Ex-Con Visits the US Capitol Building

I was in the halls of justice. The US Capitol building where all the laws that imprisoned me for a first-time, nonviolent drug offense were passed. I didn’t really know how I felt. Should I be angry, sad, outraged, melancholy, relieved? I wasn’t really sure. I just knew that going to the US Capitol on a tour was sometning I wanted, even needed to do.

As my wife and I waited for the tour I contemplated how I felt. How did I feel about the lawmakers that enacted the mandatory minimums and sentencing guidelines that kept me locked up for 21 years? For a long time I was angry and I channled that anger into starting a career as a writer from my jail cell. That anger drove me and kept me striving toward my goal relentlessly.

But that anger was long gone.

I guess I felt kind of resigned. Almost like I’d come full circle. I did my time. I conquered the beast. I made the journey down that long tunnel. It was hard to see the light at the end at times, but I perservered. And now here I was in the halls of justice. The bastion of democracy. I was standing in the seat of power.

I don’t know what I was expecting. If all of a sudden it would all make sense. If I would get some reasoning behind my long incarceration. In a way I was looking for Lady Justice, but she wasn’t there. And in essence she is just a metaphor for what our country stands for. Not a real person.

I realized standing there and taking the tour, walking around and seeing the statues that these were just the halls of men and women. Politicians who make laws and like me they are human and imperfect. With regrets and reasons and mistakes. I was happy that I’d let my anger go a long time ago. I wasn’t the young man full of fury that I was once.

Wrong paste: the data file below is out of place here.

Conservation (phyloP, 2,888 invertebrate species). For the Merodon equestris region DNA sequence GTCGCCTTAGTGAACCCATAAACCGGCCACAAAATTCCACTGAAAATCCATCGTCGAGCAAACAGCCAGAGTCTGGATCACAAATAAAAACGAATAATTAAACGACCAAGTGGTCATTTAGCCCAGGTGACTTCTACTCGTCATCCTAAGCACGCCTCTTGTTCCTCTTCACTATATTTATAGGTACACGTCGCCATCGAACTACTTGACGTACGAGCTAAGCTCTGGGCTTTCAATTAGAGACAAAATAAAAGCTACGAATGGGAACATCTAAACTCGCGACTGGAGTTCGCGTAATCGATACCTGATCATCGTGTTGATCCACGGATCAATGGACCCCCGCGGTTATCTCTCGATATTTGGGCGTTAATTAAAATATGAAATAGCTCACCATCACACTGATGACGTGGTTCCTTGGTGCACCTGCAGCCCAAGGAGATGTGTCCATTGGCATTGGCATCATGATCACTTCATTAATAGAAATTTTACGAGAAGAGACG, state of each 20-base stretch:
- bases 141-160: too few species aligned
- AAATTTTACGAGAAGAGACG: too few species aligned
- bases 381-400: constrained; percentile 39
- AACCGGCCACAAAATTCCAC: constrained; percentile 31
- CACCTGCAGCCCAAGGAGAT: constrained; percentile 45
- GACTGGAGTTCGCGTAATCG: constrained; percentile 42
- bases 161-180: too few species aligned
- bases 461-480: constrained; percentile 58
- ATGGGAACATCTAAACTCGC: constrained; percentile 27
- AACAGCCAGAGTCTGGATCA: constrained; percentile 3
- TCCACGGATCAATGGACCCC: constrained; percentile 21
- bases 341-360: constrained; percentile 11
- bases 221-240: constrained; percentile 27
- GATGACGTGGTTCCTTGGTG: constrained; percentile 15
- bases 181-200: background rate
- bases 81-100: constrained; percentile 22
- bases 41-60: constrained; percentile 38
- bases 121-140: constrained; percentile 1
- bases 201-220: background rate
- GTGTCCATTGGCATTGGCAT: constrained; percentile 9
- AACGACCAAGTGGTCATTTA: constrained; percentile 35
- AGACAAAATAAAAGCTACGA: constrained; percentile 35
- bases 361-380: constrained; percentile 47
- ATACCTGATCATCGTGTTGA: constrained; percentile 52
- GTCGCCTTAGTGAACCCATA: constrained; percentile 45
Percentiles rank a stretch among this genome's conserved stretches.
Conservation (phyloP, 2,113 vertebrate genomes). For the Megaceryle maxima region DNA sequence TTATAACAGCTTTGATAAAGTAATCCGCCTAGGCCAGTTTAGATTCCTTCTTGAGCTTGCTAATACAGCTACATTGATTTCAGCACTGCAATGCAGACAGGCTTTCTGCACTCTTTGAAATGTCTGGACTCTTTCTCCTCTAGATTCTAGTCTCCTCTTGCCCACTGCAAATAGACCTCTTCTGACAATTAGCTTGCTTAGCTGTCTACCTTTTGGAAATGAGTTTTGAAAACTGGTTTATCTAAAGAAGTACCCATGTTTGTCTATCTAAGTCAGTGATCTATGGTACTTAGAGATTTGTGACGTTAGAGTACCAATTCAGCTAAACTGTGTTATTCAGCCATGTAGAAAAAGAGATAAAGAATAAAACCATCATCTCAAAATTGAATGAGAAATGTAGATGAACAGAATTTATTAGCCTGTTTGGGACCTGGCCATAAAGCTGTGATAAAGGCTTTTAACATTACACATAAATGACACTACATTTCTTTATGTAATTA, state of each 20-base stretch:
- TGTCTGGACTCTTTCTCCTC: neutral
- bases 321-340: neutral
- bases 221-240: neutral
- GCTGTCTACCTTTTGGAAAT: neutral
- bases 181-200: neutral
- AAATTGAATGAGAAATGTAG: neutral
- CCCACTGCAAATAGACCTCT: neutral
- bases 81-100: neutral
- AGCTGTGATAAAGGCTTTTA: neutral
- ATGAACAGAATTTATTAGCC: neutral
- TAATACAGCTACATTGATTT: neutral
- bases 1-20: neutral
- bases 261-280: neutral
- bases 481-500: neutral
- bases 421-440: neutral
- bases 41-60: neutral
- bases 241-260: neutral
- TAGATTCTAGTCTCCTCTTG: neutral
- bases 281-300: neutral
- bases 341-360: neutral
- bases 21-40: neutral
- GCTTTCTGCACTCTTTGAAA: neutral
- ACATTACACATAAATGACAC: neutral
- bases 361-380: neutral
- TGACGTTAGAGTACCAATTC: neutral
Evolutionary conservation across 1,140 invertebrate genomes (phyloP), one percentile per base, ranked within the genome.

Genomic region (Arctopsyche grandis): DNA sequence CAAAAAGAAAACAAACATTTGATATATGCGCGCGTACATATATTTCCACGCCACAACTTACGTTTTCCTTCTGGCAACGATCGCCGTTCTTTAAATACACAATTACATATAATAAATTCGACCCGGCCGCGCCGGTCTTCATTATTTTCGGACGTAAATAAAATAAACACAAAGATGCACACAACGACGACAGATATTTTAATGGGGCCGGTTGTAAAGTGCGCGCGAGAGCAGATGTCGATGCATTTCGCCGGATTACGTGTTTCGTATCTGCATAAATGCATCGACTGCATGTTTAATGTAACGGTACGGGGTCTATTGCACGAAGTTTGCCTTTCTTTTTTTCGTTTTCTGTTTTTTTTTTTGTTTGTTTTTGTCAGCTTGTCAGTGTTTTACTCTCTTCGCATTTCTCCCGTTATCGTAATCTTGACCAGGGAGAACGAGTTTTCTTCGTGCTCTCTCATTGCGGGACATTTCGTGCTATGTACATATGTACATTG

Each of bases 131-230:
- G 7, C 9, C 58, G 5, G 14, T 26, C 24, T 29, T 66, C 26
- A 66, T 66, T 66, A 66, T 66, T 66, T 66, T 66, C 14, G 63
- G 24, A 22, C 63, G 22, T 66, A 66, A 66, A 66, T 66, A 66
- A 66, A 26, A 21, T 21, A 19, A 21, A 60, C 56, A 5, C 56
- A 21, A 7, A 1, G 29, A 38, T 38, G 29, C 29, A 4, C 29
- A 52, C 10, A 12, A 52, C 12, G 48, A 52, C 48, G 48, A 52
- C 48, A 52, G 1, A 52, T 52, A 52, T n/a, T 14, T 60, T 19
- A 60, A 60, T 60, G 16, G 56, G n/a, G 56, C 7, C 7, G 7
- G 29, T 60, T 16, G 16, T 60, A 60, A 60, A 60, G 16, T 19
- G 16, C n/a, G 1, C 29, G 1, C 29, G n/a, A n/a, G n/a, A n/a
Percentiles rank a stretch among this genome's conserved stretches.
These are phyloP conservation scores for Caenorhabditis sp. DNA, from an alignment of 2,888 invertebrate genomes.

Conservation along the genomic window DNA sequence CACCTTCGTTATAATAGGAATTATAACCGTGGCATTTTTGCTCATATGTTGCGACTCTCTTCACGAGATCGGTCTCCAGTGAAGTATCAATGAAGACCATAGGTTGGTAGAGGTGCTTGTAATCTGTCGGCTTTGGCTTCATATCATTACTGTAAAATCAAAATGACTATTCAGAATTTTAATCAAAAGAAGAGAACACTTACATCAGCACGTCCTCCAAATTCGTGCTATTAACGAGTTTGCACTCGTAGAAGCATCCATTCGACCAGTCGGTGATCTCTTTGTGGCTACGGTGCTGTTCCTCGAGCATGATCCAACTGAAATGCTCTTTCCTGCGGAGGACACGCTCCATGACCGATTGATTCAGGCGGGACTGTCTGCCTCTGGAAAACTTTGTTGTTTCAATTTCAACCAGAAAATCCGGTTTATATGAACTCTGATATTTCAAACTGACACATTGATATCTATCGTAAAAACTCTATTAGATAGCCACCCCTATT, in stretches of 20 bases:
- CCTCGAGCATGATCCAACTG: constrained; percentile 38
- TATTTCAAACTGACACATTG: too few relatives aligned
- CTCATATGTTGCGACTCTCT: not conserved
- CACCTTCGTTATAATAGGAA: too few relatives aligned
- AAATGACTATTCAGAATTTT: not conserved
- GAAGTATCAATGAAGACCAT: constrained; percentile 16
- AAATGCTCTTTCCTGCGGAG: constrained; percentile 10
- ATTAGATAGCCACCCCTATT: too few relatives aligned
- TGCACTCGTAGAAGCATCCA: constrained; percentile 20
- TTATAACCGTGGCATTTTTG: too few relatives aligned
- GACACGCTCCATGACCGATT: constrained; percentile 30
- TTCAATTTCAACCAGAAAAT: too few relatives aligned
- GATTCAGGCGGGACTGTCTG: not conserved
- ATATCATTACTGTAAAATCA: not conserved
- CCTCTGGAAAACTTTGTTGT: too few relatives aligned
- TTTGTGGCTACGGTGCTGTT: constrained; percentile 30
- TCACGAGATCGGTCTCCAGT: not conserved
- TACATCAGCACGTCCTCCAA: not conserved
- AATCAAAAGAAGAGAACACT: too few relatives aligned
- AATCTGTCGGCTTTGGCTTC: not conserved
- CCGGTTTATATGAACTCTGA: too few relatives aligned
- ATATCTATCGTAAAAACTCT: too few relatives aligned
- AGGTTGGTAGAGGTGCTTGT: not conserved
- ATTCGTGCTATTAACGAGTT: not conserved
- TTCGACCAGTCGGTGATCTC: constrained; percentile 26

The US Capitol was full of people. Citizens from different countries and our own who all had their own reasons for visiting just as I did. I could apprecaite the pomp and the ceremony and the majasticness of it all. I could understand why the War on Drugs was launched. Why all the laws are made. It’s all very reactionary I believe. Standing there I could feel history and the arguments and the decisions and the reasons why.

Maybe I didn’t like them all. Maybe I didn’t like the 21 years I did in prison, but finally I understood. But maybe as I have gotten older my understanding has gotten better. At the end of the day I am American and I love my country and I would die for my country and the ideals it represents. Are we as a nation perfect? No. But I wouldn’ want to live anywhere else.

I am out now and free and able to move about the country. I am writing as a career and getting into so many other things that I wasn’t able to while I was locked inside the belly of the beast. Life is good, but to me understanding is paramount. I have to know where I have been and where I am going. What it al means in the big scheme of things. Visiting the US Capitol building helped me to understand that.

Maybe I should have spit on the building in disdain, but like I said I’m not angry anymore. Visiting the halls of justice just reaffirmed my faith in my country even though I felt that they did me wrong. But I can accept that and move on. Life is about progressing and looking toward the future instead of dwelling on the past and this trip helped me to fully realize that.

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